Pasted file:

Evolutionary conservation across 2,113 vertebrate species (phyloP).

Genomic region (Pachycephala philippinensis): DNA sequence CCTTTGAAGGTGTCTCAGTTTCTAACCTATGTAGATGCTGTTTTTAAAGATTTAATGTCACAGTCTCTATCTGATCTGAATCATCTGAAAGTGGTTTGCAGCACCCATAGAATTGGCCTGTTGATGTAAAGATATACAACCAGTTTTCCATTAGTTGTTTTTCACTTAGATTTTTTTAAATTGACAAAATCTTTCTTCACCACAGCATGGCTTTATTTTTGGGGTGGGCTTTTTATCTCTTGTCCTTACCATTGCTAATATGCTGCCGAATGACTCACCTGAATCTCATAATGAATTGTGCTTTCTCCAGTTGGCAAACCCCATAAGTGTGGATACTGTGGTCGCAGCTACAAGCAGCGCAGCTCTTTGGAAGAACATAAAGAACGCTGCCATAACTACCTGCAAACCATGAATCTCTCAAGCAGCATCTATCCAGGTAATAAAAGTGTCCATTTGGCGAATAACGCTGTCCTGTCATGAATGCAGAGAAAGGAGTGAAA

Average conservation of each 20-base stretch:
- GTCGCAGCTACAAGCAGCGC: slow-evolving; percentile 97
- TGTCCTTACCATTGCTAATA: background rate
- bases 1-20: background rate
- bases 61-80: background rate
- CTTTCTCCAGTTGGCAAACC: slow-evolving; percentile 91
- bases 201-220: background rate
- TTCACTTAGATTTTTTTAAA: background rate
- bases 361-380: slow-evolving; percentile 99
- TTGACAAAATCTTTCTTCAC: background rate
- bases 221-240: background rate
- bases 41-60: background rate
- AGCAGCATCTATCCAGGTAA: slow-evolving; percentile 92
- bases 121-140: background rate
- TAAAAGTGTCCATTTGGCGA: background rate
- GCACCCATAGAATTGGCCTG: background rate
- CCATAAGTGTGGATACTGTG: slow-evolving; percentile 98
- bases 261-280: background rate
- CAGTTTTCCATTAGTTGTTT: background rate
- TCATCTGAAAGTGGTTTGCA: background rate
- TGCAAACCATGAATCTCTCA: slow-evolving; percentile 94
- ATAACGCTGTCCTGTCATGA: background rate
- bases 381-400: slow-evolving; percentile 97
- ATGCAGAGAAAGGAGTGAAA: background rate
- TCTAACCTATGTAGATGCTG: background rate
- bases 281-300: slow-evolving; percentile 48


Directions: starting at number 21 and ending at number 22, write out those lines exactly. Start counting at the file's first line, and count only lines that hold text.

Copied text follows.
- CAGTTTTCCATTAGTTGTTT: background rate
- TCATCTGAAAGTGGTTTGCA: background rate